Reynard’s Cave

Reynard’s Kitchen

Useful Information

Reynard’s Cave, England. Public Domain.
Reynard’s Cave, England. Public Domain.
Location: Dovedale Car Park, Dovedale, Ilam, Ashbourne DE6 2AY.
Half way between Thorpe and Milldale, accessible only by foot. From Stoke-on-Trent follow A52 towards Derby, from Derby towards Stoke-on-Trent.
(53.069607, -1.784959)
Open: No restrictions.
Dovedale Car Park: daily 9-17:30.
Fee: free.
Dovedale Car Park: 4 h GBP 4, All Day GBP 6.
Classification: SpeleologyKarst cave
Light: bring torch
Guided tours: self guided
Photography: allowed
Accessibility: no
Bibliography: R. Smith (2015): The Hoard in the Kitchen in Archaeology and Conservation in Derbyshire, pp. 4-5. issuu
Address: Dovedale Car Park, Dovedale, Ilam, Ashbourne DE6 2AY.
As far as we know this information was accurate when it was published (see years in brackets), but may have changed since then.
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1959 excavation by the City of Stoke Archaeological Society reveals Late Stone age flint tools.
2014 Reynard’s Cave Hoard discovered.


Coin hoard, Reynard’s Cave, England. CC BY-NC National Trust.
Coin hoard, Reynard’s Cave, England. CC BY-NC National Trust.
Celtic gold coin, Reynard’s Cave, England. CC BY-NC National Trust.

Reynard’s Cave or Reynard’s Kitchen is a small cave located high up on the eastern bank of the gorge of Dovedale in the Peak District. The cave is quite unspectacular, it's just a single short passage, at least it is high enough to walk in upright. The floor is level, obviously the result of archaeological excavations. The cave is located halfway up the left slope of the valley. But while the cave itself is quite unspectacular, there were spectacular hindings made inside the cave, and even more interesting, the cave is located behind a huge natural bridge. It seems the cave was once much bigger, but the front was eroded and collapse partially. So there is now a huge portal, a natural bridge, followed by an unroofed cave section, and finally the small cave. The view from the ascent with the natural bridge and the cave behind, and the view from the cave entrance through the bridge down into the Dovedale valley.

The current situation is the result of the end of the last Ice Age, around 10,000 years ago. Huge amounts of glacial meltwater swelled the Dove into a powerful torrent. The valley was deepened, the drainage lowered, the cave was exposed. Since this time the cave was accessible and visited by humans, who they left traces in the cave. on the walls 17th century “witch” marks or apotropaic marks, which were used to ward off evil spirits, can be seen. The 1959 excavation by the City of Stoke Archaeological Society revealed Late Stone age flint tools and pottery shards.

In 2014 a hoard of late Iron Age and pre-Conquest Roman coins were found in the cave. The excavation was executed by archaeologists from the University of Leicester Archaeological Services (ULAS) in cooperation with the National Trust and the Defence Archaeology Group’s Operation Nightingale. Operation Nightingale are injured veterans who recuperate while assisting in archaeological excavations. This discovery is the most significant find of its kind in Britain. Such hoards were made by people who tried to hide valuables in times of danger. Probably they were killed by this danger and never returned to recover their valuables. And today they are even more valuable than then, because they allow archaeologists a glimpse into long gone times.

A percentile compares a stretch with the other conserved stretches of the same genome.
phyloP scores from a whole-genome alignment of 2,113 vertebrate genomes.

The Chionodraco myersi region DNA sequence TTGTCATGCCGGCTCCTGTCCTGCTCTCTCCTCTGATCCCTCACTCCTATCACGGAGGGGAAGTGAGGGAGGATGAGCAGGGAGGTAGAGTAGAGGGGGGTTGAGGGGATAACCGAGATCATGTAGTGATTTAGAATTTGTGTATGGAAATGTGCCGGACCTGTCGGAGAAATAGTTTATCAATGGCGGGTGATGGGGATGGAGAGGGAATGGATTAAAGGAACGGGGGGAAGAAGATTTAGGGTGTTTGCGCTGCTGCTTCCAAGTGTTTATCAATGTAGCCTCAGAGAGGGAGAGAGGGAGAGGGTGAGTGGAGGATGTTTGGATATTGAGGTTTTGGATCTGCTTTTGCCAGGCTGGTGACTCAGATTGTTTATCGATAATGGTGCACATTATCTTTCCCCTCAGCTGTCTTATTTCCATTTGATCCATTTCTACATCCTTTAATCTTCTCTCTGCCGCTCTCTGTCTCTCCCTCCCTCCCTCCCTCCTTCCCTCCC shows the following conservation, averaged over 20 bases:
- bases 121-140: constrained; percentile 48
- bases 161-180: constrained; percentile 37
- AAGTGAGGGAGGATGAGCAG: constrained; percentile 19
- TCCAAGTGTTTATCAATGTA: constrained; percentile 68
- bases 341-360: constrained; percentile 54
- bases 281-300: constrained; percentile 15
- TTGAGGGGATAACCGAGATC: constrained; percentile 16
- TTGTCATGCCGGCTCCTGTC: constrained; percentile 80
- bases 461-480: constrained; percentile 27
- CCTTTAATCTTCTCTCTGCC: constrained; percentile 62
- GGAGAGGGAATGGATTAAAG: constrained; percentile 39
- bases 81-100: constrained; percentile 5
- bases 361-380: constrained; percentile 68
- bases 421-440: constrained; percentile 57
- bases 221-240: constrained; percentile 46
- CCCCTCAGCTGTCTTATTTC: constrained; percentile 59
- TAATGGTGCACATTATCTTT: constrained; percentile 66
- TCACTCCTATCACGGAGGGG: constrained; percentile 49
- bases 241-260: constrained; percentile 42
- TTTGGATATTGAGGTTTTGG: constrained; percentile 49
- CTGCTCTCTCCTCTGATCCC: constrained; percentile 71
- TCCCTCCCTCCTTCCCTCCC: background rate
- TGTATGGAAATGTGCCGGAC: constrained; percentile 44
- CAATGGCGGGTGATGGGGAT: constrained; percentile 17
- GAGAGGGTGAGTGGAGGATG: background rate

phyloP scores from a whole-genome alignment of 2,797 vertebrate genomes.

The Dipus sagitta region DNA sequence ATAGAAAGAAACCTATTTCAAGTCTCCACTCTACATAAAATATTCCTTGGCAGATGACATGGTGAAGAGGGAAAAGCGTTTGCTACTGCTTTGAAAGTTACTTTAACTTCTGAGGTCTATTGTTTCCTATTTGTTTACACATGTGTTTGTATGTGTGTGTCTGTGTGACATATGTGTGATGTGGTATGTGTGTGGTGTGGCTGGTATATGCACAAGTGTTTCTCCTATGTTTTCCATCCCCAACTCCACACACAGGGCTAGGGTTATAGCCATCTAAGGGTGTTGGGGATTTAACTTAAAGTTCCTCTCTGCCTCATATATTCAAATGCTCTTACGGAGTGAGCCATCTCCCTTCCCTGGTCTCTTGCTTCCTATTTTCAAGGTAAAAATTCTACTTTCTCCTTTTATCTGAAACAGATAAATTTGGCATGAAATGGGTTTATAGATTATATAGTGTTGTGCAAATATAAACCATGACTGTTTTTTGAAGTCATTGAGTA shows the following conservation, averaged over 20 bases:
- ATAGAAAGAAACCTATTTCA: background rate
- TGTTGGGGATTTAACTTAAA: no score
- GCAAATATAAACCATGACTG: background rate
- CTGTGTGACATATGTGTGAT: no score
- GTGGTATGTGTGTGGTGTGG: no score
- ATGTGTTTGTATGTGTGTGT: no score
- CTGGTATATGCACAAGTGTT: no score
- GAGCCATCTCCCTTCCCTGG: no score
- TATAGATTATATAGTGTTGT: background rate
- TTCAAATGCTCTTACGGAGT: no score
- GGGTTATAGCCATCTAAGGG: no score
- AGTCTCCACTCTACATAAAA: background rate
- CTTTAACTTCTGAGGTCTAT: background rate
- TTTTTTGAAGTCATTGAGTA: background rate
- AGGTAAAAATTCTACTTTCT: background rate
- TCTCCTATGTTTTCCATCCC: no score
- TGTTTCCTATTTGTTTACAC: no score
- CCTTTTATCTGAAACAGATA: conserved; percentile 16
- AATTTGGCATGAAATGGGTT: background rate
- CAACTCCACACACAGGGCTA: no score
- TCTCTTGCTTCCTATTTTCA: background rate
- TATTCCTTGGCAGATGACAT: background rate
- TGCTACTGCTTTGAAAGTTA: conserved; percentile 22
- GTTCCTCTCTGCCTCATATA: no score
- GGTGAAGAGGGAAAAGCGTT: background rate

The hoard consists of 26 coins, 23 are of celtic origin, 3 are Roman coins. The Roman coins are exceptional, as they predate the Roman invasion of Britain in AD 43. In other words the were traded on the continent and found their way to Britain earlier. Also, there are rare Late Iron Age gold coins. And with the coins a Roman brooch was found. The findings from the cave can be seen in the Buxton Museum and Art Gallery.

This was actually not the only discovery of coins in the cave, there are vague reports in a 1926 guide book. It seems a small coin hoard was found there in 1925, but it was not documented and the coins are lost. Probably they will reappear in an inheritance some day.

According to legend the cave was used as a hideout by a local brigand named Reynard, hence the name. But there are also stories that the cave was used by foxes as a den, and the name was a result of the famous medieval allegory called Reynard the Fox. These stories about an anthropomorphic red fox and trickster figure started in the 12th century in France and were popular throughout the Late Middle Ages and all over Europe. Many of those stories were parodies of medieval literature or a satire of political and religious institutions, they were written by different authors. Later the stories were collected for 19th century children books. The fox even made it into a disney movie, the 1973 animation of Robin Hood, where Robin of Loxley is a cunning fox.

The cave is located in the Dovedale, halfway between Thorpe and Milldale, accessible only by foot. There are different possibilities, but the easiest would be a hike from the Dovedale Car Park near Ilam to Milldale. Other car parks at Thorpe may be cheaper or free, but the walk will be a little longer. Also, you should avoid good weather weekends during summer, as the area is quite popular. It's a 5 km hike and there are numerous rock formations and caves along the trail. After Reynard’s Cave a section is called The Straits, where the footpath has been raised on wooden planks. A huge rock formation is called Lion’s Head Rock, then the dale opens for a while. The Pickering Tor and Ilam Rock are quite spectacular rock formations on opposite sides of the river. Ilam Rock has a small cave in its foot, and a little further there are two caves called Dove Holes.